Marble, granite, sandstone and brass were used everywhere. (Walmart can't keep their brand new bathrooms clean, but here in the almost hundred year old museum, the sparkling white floors shine!) 

Televisions are everywhere running vintage programs, commercials and documentaries. Each exhibit has a plaque with a full and interesting story about what you are seeing. Several areas have interactive displays for children and you can climb into the cab of a locomotive train's engine! 

Benches abound for resting tired feet and the food in the restaurant and snack bars is tasty and reasonably priced. You can just imagine Henry announcing that things were to be touched and in full reach of the general working public. No gouging here!

To enter the adjoining Greenwich Village, go in at the gate and pass by the  Josephine Ford Memorial Fountain and Benson Ford Research Center.  This village was constructed to show how Americans spent their days both at work and at home. Almost one hundred buildings were moved to the site. Some as old as from the 17th century and some quite recent. You will be delightfully surprised by the costumed workers performing period tasks of home making and their work. Pottery, glass blowing, ice cream making and a tin smithy are all there to see. You can also purchase the goods as souvenirs.  You can buy a ride pass and tour the grounds in a vintage Ford car or by horse and buggy. Only 90 of the over 240 acres is currently occupied by the village. The rest is forest,  river and pasture for the resident sheep and horses of the village.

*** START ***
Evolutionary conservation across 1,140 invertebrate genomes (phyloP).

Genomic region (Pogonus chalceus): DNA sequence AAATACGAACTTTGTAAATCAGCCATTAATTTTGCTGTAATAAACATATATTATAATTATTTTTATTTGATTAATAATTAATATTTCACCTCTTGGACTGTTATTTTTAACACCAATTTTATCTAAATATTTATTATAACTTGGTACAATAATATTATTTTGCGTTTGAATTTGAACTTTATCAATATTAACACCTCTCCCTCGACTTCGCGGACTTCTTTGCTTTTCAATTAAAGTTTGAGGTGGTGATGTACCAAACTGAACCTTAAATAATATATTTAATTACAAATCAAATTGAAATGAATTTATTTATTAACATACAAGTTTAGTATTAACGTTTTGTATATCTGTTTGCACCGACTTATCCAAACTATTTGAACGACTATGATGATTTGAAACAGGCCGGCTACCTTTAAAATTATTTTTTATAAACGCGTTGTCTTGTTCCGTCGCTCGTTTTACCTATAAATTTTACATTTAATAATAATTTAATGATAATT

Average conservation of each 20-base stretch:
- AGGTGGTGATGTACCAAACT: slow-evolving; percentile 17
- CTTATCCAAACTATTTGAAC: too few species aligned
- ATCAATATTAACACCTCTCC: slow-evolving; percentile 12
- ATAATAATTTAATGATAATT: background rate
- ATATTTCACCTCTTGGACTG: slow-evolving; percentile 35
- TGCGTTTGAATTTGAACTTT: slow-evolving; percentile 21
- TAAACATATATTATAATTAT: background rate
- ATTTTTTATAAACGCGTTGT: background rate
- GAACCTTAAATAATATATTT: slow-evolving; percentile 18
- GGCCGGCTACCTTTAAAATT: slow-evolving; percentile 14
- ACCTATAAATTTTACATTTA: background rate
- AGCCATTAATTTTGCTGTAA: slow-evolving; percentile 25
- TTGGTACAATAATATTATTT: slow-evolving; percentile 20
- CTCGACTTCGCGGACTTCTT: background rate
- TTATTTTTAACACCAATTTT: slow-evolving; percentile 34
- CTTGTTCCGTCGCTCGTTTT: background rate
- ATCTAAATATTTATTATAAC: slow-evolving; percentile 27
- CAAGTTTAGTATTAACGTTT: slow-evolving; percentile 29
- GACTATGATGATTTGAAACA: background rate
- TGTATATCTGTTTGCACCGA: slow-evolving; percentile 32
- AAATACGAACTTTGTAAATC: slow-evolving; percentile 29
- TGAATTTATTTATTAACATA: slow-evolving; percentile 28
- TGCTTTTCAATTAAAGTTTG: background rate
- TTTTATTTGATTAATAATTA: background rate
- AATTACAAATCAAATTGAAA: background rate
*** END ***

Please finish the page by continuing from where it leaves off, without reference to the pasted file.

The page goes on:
There are special themed weekends at both the museum and Village, but this weekend past, being Memorial Day, they were re-enacting the Civil War complete with battles! 

These are just a few of the pictures I took during our visit. You can expect many more over the next few weeks and there's some I want to write stories about separately.
  If you ever get a chance to visit this place GO! I cannot explain how wonderful it really is, but I want to personally thank each and every single person who every had a finger in this marvelous place.

You must be so proud to be a part of this legacy!

All of these photos were again shot and loaded directly from my Nikon P90 and then posted without alteration of any kind.


ethelmaepotter! said...

I never knew most of this stuff about the great Henry Ford, but I did read an article in...Southern Living?..Renovation Style?..National Geographic?..some time ago about the village he started. He was definitely an innovator, far ahead of his time. And, from what I read, quite the gentleman and humanitarian.

The museum looks incredible. I adore classic architecture and have such appreciation for fine craftsmanship, especially when I think about the tools and technology that those carpenters DIDN'T have. I will definitely visit someday!

Anonymous said...

WOW...A lot to be learned!!

Stop by my blog for My Summer GiveAway ! !

Eva Gallant said...

I wish I had known about this place when we made our cross-country trek last fall. It definitly looks worth the stop. Thanks for sharing your beautiful photos, Lucy! So many things I never knew about the Fords!